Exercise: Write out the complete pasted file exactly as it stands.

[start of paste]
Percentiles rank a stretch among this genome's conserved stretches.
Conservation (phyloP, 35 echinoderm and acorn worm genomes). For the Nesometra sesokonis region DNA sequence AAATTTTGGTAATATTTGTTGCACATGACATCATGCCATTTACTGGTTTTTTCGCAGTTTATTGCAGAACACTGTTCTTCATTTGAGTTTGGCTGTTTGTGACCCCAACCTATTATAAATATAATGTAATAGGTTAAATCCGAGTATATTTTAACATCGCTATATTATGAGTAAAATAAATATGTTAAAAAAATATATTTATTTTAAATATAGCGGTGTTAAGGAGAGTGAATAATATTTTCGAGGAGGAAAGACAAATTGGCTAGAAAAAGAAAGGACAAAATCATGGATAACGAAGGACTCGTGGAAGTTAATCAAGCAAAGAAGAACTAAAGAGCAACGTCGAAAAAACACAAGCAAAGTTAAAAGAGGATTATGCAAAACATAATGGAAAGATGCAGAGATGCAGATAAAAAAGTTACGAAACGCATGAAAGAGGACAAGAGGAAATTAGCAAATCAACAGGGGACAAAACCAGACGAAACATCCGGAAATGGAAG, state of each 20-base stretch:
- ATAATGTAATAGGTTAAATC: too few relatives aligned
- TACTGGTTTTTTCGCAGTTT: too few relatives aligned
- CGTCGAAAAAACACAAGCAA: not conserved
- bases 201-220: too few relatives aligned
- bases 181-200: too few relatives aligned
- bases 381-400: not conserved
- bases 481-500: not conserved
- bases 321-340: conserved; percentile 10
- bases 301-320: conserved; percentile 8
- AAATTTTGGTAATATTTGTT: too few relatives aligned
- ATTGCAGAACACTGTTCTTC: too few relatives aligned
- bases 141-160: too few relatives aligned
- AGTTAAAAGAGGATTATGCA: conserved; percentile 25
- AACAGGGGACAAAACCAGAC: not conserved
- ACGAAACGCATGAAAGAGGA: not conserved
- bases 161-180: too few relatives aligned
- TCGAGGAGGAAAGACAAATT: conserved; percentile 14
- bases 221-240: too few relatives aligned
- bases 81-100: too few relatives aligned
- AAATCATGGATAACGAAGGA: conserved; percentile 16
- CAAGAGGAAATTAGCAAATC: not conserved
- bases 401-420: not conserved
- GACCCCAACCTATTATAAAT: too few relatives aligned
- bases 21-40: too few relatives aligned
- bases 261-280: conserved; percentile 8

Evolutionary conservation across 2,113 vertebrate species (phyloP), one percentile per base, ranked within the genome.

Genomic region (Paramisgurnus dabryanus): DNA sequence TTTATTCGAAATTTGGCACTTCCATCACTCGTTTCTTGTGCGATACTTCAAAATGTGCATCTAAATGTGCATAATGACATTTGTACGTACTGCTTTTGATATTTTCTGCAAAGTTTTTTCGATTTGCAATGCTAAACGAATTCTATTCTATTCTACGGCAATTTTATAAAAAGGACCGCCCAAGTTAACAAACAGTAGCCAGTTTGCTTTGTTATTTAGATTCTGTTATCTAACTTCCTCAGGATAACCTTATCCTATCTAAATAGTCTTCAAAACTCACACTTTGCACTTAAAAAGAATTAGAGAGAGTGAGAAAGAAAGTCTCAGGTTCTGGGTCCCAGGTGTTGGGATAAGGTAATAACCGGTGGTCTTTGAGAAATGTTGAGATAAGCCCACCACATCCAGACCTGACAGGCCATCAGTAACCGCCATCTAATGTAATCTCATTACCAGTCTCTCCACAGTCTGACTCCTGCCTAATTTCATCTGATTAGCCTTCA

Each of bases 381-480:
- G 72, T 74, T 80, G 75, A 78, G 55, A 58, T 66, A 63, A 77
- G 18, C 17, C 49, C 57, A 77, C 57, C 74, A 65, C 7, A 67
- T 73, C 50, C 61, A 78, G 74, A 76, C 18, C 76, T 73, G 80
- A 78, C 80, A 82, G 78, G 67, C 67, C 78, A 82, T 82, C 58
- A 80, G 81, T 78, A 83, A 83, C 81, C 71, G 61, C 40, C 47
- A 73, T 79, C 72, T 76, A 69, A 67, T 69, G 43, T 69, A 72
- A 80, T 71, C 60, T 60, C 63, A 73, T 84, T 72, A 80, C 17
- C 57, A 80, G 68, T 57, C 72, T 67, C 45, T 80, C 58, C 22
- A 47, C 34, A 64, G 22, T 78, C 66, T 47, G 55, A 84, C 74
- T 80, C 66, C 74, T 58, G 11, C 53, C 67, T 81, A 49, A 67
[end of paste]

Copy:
Percentiles rank a stretch among this genome's conserved stretches.
Conservation (phyloP, 35 echinoderm and acorn worm genomes). For the Nesometra sesokonis region DNA sequence AAATTTTGGTAATATTTGTTGCACATGACATCATGCCATTTACTGGTTTTTTCGCAGTTTATTGCAGAACACTGTTCTTCATTTGAGTTTGGCTGTTTGTGACCCCAACCTATTATAAATATAATGTAATAGGTTAAATCCGAGTATATTTTAACATCGCTATATTATGAGTAAAATAAATATGTTAAAAAAATATATTTATTTTAAATATAGCGGTGTTAAGGAGAGTGAATAATATTTTCGAGGAGGAAAGACAAATTGGCTAGAAAAAGAAAGGACAAAATCATGGATAACGAAGGACTCGTGGAAGTTAATCAAGCAAAGAAGAACTAAAGAGCAACGTCGAAAAAACACAAGCAAAGTTAAAAGAGGATTATGCAAAACATAATGGAAAGATGCAGAGATGCAGATAAAAAAGTTACGAAACGCATGAAAGAGGACAAGAGGAAATTAGCAAATCAACAGGGGACAAAACCAGACGAAACATCCGGAAATGGAAG, state of each 20-base stretch:
- ATAATGTAATAGGTTAAATC: too few relatives aligned
- TACTGGTTTTTTCGCAGTTT: too few relatives aligned
- CGTCGAAAAAACACAAGCAA: not conserved
- bases 201-220: too few relatives aligned
- bases 181-200: too few relatives aligned
- bases 381-400: not conserved
- bases 481-500: not conserved
- bases 321-340: conserved; percentile 10
- bases 301-320: conserved; percentile 8
- AAATTTTGGTAATATTTGTT: too few relatives aligned
- ATTGCAGAACACTGTTCTTC: too few relatives aligned
- bases 141-160: too few relatives aligned
- AGTTAAAAGAGGATTATGCA: conserved; percentile 25
- AACAGGGGACAAAACCAGAC: not conserved
- ACGAAACGCATGAAAGAGGA: not conserved
- bases 161-180: too few relatives aligned
- TCGAGGAGGAAAGACAAATT: conserved; percentile 14
- bases 221-240: too few relatives aligned
- bases 81-100: too few relatives aligned
- AAATCATGGATAACGAAGGA: conserved; percentile 16
- CAAGAGGAAATTAGCAAATC: not conserved
- bases 401-420: not conserved
- GACCCCAACCTATTATAAAT: too few relatives aligned
- bases 21-40: too few relatives aligned
- bases 261-280: conserved; percentile 8

Evolutionary conservation across 2,113 vertebrate species (phyloP), one percentile per base, ranked within the genome.

Genomic region (Paramisgurnus dabryanus): DNA sequence TTTATTCGAAATTTGGCACTTCCATCACTCGTTTCTTGTGCGATACTTCAAAATGTGCATCTAAATGTGCATAATGACATTTGTACGTACTGCTTTTGATATTTTCTGCAAAGTTTTTTCGATTTGCAATGCTAAACGAATTCTATTCTATTCTACGGCAATTTTATAAAAAGGACCGCCCAAGTTAACAAACAGTAGCCAGTTTGCTTTGTTATTTAGATTCTGTTATCTAACTTCCTCAGGATAACCTTATCCTATCTAAATAGTCTTCAAAACTCACACTTTGCACTTAAAAAGAATTAGAGAGAGTGAGAAAGAAAGTCTCAGGTTCTGGGTCCCAGGTGTTGGGATAAGGTAATAACCGGTGGTCTTTGAGAAATGTTGAGATAAGCCCACCACATCCAGACCTGACAGGCCATCAGTAACCGCCATCTAATGTAATCTCATTACCAGTCTCTCCACAGTCTGACTCCTGCCTAATTTCATCTGATTAGCCTTCA

Each of bases 381-480:
- G 72, T 74, T 80, G 75, A 78, G 55, A 58, T 66, A 63, A 77
- G 18, C 17, C 49, C 57, A 77, C 57, C 74, A 65, C 7, A 67
- T 73, C 50, C 61, A 78, G 74, A 76, C 18, C 76, T 73, G 80
- A 78, C 80, A 82, G 78, G 67, C 67, C 78, A 82, T 82, C 58
- A 80, G 81, T 78, A 83, A 83, C 81, C 71, G 61, C 40, C 47
- A 73, T 79, C 72, T 76, A 69, A 67, T 69, G 43, T 69, A 72
- A 80, T 71, C 60, T 60, C 63, A 73, T 84, T 72, A 80, C 17
- C 57, A 80, G 68, T 57, C 72, T 67, C 45, T 80, C 58, C 22
- A 47, C 34, A 64, G 22, T 78, C 66, T 47, G 55, A 84, C 74
- T 80, C 66, C 74, T 58, G 11, C 53, C 67, T 81, A 49, A 67